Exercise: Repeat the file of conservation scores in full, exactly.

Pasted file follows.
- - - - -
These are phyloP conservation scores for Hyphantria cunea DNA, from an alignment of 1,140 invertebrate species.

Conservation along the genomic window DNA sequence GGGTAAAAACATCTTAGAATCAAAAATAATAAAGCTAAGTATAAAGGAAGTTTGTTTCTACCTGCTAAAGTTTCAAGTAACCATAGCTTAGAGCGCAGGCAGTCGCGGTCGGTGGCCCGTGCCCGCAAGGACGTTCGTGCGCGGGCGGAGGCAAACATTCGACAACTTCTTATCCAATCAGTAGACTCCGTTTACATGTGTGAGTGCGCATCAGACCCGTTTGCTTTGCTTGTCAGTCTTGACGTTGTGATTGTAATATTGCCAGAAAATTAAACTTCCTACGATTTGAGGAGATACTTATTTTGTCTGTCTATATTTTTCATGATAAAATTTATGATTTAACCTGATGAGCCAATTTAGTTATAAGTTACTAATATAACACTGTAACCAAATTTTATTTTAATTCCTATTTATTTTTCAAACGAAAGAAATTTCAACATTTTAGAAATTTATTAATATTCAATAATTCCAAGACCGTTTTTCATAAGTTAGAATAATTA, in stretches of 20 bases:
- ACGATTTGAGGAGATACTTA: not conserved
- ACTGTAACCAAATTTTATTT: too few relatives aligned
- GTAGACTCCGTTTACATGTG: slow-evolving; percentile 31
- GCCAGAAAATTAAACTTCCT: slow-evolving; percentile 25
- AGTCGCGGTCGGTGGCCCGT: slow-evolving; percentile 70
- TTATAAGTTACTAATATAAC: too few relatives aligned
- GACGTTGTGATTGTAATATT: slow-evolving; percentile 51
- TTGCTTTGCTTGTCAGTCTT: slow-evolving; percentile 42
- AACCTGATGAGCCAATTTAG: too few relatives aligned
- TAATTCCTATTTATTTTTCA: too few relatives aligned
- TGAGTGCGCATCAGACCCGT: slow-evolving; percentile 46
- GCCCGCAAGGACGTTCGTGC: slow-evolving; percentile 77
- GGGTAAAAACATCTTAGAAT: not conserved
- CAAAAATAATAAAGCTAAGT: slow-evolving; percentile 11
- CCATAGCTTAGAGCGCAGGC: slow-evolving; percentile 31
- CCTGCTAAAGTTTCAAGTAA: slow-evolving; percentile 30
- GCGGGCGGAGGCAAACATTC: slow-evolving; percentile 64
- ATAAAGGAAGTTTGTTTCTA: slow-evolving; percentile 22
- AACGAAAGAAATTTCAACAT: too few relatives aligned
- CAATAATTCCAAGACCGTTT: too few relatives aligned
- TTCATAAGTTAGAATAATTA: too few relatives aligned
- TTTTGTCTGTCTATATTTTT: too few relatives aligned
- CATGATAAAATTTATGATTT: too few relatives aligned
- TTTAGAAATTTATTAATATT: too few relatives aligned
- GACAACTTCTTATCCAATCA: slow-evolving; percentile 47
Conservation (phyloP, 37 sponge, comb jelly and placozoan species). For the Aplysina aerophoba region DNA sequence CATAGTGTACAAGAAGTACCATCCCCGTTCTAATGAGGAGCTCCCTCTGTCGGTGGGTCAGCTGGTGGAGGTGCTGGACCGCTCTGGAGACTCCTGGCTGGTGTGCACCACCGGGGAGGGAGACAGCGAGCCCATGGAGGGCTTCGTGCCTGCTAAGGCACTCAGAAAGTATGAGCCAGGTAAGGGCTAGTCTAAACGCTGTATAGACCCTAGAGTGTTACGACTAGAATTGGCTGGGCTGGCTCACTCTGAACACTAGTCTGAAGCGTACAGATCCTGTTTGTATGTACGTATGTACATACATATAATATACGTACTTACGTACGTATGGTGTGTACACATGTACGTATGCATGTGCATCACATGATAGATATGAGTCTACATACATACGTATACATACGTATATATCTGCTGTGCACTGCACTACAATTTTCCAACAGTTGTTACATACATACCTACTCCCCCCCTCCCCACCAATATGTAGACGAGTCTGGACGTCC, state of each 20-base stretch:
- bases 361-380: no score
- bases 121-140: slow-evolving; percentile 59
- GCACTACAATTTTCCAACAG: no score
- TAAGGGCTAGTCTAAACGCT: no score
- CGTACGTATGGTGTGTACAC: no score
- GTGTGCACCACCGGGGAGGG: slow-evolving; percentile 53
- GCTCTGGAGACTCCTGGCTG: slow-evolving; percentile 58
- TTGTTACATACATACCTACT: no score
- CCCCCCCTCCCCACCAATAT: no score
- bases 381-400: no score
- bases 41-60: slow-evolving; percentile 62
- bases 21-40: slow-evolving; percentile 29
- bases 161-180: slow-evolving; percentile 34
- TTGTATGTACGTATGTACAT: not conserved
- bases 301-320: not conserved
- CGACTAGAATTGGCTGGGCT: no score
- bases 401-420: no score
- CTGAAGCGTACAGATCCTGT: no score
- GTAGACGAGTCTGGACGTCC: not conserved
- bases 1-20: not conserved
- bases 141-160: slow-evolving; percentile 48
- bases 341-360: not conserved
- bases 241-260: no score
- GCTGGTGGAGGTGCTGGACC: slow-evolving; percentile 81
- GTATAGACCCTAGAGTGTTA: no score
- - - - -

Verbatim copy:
These are phyloP conservation scores for Hyphantria cunea DNA, from an alignment of 1,140 invertebrate species.

Conservation along the genomic window DNA sequence GGGTAAAAACATCTTAGAATCAAAAATAATAAAGCTAAGTATAAAGGAAGTTTGTTTCTACCTGCTAAAGTTTCAAGTAACCATAGCTTAGAGCGCAGGCAGTCGCGGTCGGTGGCCCGTGCCCGCAAGGACGTTCGTGCGCGGGCGGAGGCAAACATTCGACAACTTCTTATCCAATCAGTAGACTCCGTTTACATGTGTGAGTGCGCATCAGACCCGTTTGCTTTGCTTGTCAGTCTTGACGTTGTGATTGTAATATTGCCAGAAAATTAAACTTCCTACGATTTGAGGAGATACTTATTTTGTCTGTCTATATTTTTCATGATAAAATTTATGATTTAACCTGATGAGCCAATTTAGTTATAAGTTACTAATATAACACTGTAACCAAATTTTATTTTAATTCCTATTTATTTTTCAAACGAAAGAAATTTCAACATTTTAGAAATTTATTAATATTCAATAATTCCAAGACCGTTTTTCATAAGTTAGAATAATTA, in stretches of 20 bases:
- ACGATTTGAGGAGATACTTA: not conserved
- ACTGTAACCAAATTTTATTT: too few relatives aligned
- GTAGACTCCGTTTACATGTG: slow-evolving; percentile 31
- GCCAGAAAATTAAACTTCCT: slow-evolving; percentile 25
- AGTCGCGGTCGGTGGCCCGT: slow-evolving; percentile 70
- TTATAAGTTACTAATATAAC: too few relatives aligned
- GACGTTGTGATTGTAATATT: slow-evolving; percentile 51
- TTGCTTTGCTTGTCAGTCTT: slow-evolving; percentile 42
- AACCTGATGAGCCAATTTAG: too few relatives aligned
- TAATTCCTATTTATTTTTCA: too few relatives aligned
- TGAGTGCGCATCAGACCCGT: slow-evolving; percentile 46
- GCCCGCAAGGACGTTCGTGC: slow-evolving; percentile 77
- GGGTAAAAACATCTTAGAAT: not conserved
- CAAAAATAATAAAGCTAAGT: slow-evolving; percentile 11
- CCATAGCTTAGAGCGCAGGC: slow-evolving; percentile 31
- CCTGCTAAAGTTTCAAGTAA: slow-evolving; percentile 30
- GCGGGCGGAGGCAAACATTC: slow-evolving; percentile 64
- ATAAAGGAAGTTTGTTTCTA: slow-evolving; percentile 22
- AACGAAAGAAATTTCAACAT: too few relatives aligned
- CAATAATTCCAAGACCGTTT: too few relatives aligned
- TTCATAAGTTAGAATAATTA: too few relatives aligned
- TTTTGTCTGTCTATATTTTT: too few relatives aligned
- CATGATAAAATTTATGATTT: too few relatives aligned
- TTTAGAAATTTATTAATATT: too few relatives aligned
- GACAACTTCTTATCCAATCA: slow-evolving; percentile 47
Conservation (phyloP, 37 sponge, comb jelly and placozoan species). For the Aplysina aerophoba region DNA sequence CATAGTGTACAAGAAGTACCATCCCCGTTCTAATGAGGAGCTCCCTCTGTCGGTGGGTCAGCTGGTGGAGGTGCTGGACCGCTCTGGAGACTCCTGGCTGGTGTGCACCACCGGGGAGGGAGACAGCGAGCCCATGGAGGGCTTCGTGCCTGCTAAGGCACTCAGAAAGTATGAGCCAGGTAAGGGCTAGTCTAAACGCTGTATAGACCCTAGAGTGTTACGACTAGAATTGGCTGGGCTGGCTCACTCTGAACACTAGTCTGAAGCGTACAGATCCTGTTTGTATGTACGTATGTACATACATATAATATACGTACTTACGTACGTATGGTGTGTACACATGTACGTATGCATGTGCATCACATGATAGATATGAGTCTACATACATACGTATACATACGTATATATCTGCTGTGCACTGCACTACAATTTTCCAACAGTTGTTACATACATACCTACTCCCCCCCTCCCCACCAATATGTAGACGAGTCTGGACGTCC, state of each 20-base stretch:
- bases 361-380: no score
- bases 121-140: slow-evolving; percentile 59
- GCACTACAATTTTCCAACAG: no score
- TAAGGGCTAGTCTAAACGCT: no score
- CGTACGTATGGTGTGTACAC: no score
- GTGTGCACCACCGGGGAGGG: slow-evolving; percentile 53
- GCTCTGGAGACTCCTGGCTG: slow-evolving; percentile 58
- TTGTTACATACATACCTACT: no score
- CCCCCCCTCCCCACCAATAT: no score
- bases 381-400: no score
- bases 41-60: slow-evolving; percentile 62
- bases 21-40: slow-evolving; percentile 29
- bases 161-180: slow-evolving; percentile 34
- TTGTATGTACGTATGTACAT: not conserved
- bases 301-320: not conserved
- CGACTAGAATTGGCTGGGCT: no score
- bases 401-420: no score
- CTGAAGCGTACAGATCCTGT: no score
- GTAGACGAGTCTGGACGTCC: not conserved
- bases 1-20: not conserved
- bases 141-160: slow-evolving; percentile 48
- bases 341-360: not conserved
- bases 241-260: no score
- GCTGGTGGAGGTGCTGGACC: slow-evolving; percentile 81
- GTATAGACCCTAGAGTGTTA: no score